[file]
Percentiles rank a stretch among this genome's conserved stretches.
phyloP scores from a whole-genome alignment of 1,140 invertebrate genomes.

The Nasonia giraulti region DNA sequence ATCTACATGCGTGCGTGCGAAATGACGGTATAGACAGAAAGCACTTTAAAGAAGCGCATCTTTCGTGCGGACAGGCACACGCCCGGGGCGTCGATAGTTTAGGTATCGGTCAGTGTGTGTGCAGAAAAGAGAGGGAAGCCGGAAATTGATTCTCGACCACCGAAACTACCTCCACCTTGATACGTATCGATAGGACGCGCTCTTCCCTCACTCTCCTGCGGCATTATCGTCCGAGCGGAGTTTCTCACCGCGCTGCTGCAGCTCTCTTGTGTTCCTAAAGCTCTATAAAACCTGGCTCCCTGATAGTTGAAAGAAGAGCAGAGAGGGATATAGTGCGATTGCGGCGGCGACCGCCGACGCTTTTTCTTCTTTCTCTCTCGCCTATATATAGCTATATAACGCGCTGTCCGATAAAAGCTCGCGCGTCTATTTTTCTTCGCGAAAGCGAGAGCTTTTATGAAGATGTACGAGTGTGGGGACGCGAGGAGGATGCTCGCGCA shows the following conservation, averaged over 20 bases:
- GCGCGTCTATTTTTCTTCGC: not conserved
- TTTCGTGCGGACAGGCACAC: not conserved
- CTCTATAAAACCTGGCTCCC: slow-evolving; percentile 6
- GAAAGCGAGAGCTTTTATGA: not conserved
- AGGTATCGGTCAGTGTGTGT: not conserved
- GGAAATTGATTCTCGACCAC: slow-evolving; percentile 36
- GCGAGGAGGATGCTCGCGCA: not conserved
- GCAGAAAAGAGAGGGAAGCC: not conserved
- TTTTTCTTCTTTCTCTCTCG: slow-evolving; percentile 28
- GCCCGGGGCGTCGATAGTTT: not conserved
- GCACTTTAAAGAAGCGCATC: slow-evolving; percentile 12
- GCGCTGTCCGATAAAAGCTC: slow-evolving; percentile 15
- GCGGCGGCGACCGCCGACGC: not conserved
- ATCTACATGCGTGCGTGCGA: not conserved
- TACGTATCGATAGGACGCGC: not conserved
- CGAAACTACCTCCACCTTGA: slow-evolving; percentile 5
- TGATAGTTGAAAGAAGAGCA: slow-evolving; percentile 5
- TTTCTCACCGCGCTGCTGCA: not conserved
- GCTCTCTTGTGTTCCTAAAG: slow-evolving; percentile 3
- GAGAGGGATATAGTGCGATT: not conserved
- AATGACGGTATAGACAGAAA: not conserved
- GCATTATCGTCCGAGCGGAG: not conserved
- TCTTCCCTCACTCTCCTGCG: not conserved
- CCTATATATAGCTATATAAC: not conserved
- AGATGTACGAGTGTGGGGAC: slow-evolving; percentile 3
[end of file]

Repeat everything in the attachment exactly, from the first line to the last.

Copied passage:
Percentiles rank a stretch among this genome's conserved stretches.
phyloP scores from a whole-genome alignment of 1,140 invertebrate genomes.

The Nasonia giraulti region DNA sequence ATCTACATGCGTGCGTGCGAAATGACGGTATAGACAGAAAGCACTTTAAAGAAGCGCATCTTTCGTGCGGACAGGCACACGCCCGGGGCGTCGATAGTTTAGGTATCGGTCAGTGTGTGTGCAGAAAAGAGAGGGAAGCCGGAAATTGATTCTCGACCACCGAAACTACCTCCACCTTGATACGTATCGATAGGACGCGCTCTTCCCTCACTCTCCTGCGGCATTATCGTCCGAGCGGAGTTTCTCACCGCGCTGCTGCAGCTCTCTTGTGTTCCTAAAGCTCTATAAAACCTGGCTCCCTGATAGTTGAAAGAAGAGCAGAGAGGGATATAGTGCGATTGCGGCGGCGACCGCCGACGCTTTTTCTTCTTTCTCTCTCGCCTATATATAGCTATATAACGCGCTGTCCGATAAAAGCTCGCGCGTCTATTTTTCTTCGCGAAAGCGAGAGCTTTTATGAAGATGTACGAGTGTGGGGACGCGAGGAGGATGCTCGCGCA shows the following conservation, averaged over 20 bases:
- GCGCGTCTATTTTTCTTCGC: not conserved
- TTTCGTGCGGACAGGCACAC: not conserved
- CTCTATAAAACCTGGCTCCC: slow-evolving; percentile 6
- GAAAGCGAGAGCTTTTATGA: not conserved
- AGGTATCGGTCAGTGTGTGT: not conserved
- GGAAATTGATTCTCGACCAC: slow-evolving; percentile 36
- GCGAGGAGGATGCTCGCGCA: not conserved
- GCAGAAAAGAGAGGGAAGCC: not conserved
- TTTTTCTTCTTTCTCTCTCG: slow-evolving; percentile 28
- GCCCGGGGCGTCGATAGTTT: not conserved
- GCACTTTAAAGAAGCGCATC: slow-evolving; percentile 12
- GCGCTGTCCGATAAAAGCTC: slow-evolving; percentile 15
- GCGGCGGCGACCGCCGACGC: not conserved
- ATCTACATGCGTGCGTGCGA: not conserved
- TACGTATCGATAGGACGCGC: not conserved
- CGAAACTACCTCCACCTTGA: slow-evolving; percentile 5
- TGATAGTTGAAAGAAGAGCA: slow-evolving; percentile 5
- TTTCTCACCGCGCTGCTGCA: not conserved
- GCTCTCTTGTGTTCCTAAAG: slow-evolving; percentile 3
- GAGAGGGATATAGTGCGATT: not conserved
- AATGACGGTATAGACAGAAA: not conserved
- GCATTATCGTCCGAGCGGAG: not conserved
- TCTTCCCTCACTCTCCTGCG: not conserved
- CCTATATATAGCTATATAAC: not conserved
- AGATGTACGAGTGTGGGGAC: slow-evolving; percentile 3